Start slowly and learn to read your cat’s body language. If she is not in the mood for petting and cuddles, do not force her. Let her come to you at her own will. Once she is feeling relaxed and more welcoming, pet her. Stroke her gently as you call her name with a soft and calm voice. Make this a regular routine each day, for about a minute or so.
2. Use positive reinforcement
Nothing beats positive reinforcement when it comes to teaching your kitty appropriate behavior. She might feel threatened or traumatized when picked up, so you need to work hard to swap those bad memories with good ones. Remember that picking her up must be an enjoyable experience.
Use rewards such as cuddles or tasty treats whenever she approves of being held or touched. Although it might not be enjoyable for her at first, at least she will have a reward to look forward to. Soon she will learn to tolerate your way of showing love and feel more welcoming of human hugs and kisses.
3. Practice holding your cat
One of the many reasons cats hate being picked up is due to discomfort. Young children and first-time owners often do not know the right way to hold these finicky creatures. Hold too tight and they will feel suffocated; hold her too loose and they might feel unstable and fall from your arms. Additionally, most cats do not like being held at the back like a baby.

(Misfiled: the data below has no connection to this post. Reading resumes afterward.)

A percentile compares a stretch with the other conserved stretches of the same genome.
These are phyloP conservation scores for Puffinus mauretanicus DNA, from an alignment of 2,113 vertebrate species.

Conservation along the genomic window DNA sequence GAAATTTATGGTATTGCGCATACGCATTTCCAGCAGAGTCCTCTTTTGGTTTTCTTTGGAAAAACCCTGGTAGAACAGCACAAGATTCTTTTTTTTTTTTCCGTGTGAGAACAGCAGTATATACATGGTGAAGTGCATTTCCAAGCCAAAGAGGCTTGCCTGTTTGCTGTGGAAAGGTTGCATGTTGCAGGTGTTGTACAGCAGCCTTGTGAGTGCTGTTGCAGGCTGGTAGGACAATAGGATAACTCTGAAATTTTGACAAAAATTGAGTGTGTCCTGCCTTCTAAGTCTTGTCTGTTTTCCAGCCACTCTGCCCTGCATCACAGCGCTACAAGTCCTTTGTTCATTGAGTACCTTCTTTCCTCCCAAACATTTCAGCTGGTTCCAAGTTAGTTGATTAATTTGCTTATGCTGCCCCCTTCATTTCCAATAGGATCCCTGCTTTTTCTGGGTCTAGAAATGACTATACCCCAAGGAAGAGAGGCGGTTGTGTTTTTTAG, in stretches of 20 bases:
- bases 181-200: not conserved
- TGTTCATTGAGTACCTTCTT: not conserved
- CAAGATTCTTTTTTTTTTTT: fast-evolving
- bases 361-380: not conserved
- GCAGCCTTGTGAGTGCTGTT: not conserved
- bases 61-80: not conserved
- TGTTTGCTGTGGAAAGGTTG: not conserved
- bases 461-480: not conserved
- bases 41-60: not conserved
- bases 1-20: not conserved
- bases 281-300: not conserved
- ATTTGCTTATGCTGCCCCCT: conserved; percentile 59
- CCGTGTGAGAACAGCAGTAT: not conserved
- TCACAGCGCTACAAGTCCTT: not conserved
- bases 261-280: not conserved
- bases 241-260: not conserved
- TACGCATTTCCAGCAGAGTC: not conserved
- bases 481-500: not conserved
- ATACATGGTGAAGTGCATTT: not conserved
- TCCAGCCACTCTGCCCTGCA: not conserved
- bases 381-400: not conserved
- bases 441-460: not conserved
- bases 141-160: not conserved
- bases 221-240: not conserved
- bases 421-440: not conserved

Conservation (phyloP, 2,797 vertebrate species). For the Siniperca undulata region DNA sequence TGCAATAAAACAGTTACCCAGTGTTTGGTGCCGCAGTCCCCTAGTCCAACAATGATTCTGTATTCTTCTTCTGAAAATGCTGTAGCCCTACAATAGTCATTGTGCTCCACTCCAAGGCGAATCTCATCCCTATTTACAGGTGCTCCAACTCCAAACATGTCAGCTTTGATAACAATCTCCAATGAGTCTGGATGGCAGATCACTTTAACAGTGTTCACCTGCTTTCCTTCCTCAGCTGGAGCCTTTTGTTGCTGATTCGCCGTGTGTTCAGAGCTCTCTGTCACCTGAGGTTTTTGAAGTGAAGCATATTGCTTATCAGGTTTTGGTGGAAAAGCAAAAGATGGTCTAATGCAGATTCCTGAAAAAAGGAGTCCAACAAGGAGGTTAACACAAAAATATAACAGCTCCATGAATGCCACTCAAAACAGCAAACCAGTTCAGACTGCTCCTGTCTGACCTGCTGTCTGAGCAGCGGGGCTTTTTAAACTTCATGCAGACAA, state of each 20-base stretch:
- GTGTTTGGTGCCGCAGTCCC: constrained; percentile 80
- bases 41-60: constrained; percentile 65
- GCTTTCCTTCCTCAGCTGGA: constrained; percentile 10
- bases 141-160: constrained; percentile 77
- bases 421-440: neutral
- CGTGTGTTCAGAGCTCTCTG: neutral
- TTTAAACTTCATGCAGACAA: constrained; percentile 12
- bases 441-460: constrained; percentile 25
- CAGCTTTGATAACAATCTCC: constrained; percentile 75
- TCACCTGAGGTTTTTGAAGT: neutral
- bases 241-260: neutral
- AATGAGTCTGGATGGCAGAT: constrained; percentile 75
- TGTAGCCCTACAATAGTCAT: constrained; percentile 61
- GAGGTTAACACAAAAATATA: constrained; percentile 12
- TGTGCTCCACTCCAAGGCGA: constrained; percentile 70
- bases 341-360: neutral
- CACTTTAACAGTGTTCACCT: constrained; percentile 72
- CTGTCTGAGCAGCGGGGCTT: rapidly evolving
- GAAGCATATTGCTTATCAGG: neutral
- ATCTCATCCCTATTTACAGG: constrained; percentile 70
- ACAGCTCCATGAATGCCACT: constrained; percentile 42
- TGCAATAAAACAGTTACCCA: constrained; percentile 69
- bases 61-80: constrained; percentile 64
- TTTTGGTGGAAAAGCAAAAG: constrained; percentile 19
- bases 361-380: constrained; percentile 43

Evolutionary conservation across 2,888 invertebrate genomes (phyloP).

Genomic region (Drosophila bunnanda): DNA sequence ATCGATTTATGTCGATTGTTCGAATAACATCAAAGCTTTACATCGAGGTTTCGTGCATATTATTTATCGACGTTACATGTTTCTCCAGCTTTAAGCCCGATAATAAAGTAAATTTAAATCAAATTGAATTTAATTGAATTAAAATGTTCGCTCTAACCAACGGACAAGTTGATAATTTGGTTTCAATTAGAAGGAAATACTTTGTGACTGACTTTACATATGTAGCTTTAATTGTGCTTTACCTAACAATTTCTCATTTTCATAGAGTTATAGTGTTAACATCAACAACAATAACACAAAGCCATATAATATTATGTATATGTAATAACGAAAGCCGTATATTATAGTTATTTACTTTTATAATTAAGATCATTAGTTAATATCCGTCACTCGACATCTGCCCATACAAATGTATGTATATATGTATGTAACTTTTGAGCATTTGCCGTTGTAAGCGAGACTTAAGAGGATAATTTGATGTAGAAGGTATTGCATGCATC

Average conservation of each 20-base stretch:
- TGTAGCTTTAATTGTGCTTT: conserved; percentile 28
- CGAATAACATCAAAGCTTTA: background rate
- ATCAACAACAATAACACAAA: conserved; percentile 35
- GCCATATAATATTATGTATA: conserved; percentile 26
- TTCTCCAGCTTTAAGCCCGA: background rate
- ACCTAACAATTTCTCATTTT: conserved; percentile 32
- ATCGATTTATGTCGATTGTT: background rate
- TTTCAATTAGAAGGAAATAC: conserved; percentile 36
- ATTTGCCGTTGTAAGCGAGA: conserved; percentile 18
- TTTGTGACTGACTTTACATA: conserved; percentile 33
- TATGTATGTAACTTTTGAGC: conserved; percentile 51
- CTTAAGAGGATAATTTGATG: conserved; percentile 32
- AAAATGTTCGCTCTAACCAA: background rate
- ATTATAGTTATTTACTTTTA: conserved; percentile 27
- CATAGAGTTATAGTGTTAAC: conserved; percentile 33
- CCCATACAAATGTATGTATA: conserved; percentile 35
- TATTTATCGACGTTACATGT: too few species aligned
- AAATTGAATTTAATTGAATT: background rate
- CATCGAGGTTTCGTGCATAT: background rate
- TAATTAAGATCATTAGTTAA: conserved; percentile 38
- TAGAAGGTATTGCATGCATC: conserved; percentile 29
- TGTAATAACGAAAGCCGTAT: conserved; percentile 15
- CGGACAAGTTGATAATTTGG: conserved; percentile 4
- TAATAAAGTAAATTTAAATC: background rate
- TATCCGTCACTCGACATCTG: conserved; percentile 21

So, what is the proper way to hold your cat?
The trick is to start slowly and steadily – know which position is comfortable for you and your cat. You can begin holding her comfortably over your shoulder and see how she responds. Some cats prefer being held at the back with one hand while the other hand holds their hind legs. You can also let her sit on your arm folded over your chest while the other arm supports her hind legs. It is always better to support – rather than restrain – the hind legs, so that she does not feel trapped.
4. Do not punish
Punishing your cat in any way will only hurt your relationship. Cats, like other domesticated animals, cannot understand the reason for a punishment, so yelling and hurting to deter inappropriate behavior will only lead to anxiety, fear, and avoidance, making these the least desirable methods for training your cat.
What can you do instead?
Give her freedom. If she jumps off right away when you pick her, let her be. Never force your affection if she does not want it. Respect your cat’s boundaries.
5. Be patient
Sometimes we just love to rush things, but making your furry friend enjoy your affection will not happen overnight. It might take a few weeks or longer, so be patient. The most important thing is to make your cat comfortable and enjoy the experience. Do it regularly and gradually without overwhelming her with too many treats and touching. Soon your kitty should be able to tolerate, or even like, your touch better.
Wrapping it up
Your cat’s meow is her way of telling her humans when she is in need of something or if something is wrong. She also vocalizes to express happiness or fear.
If your kitty meows when you pick her up, there must be a valid reason. It could be that she is happy, but if the meow is disapproving, do not automatically assume she does not love or care about you. In fact, cats love to bond with their owners, but perhaps your cat feels uncomfortable being picked up or simply prefers other ways of showing affection.
Hopefully, humans will learn how to better decipher their furry companions’ language over time. This way, bonding with them and attending to their needs will be much easier!
Image: istockphoto.com / LightFieldStudios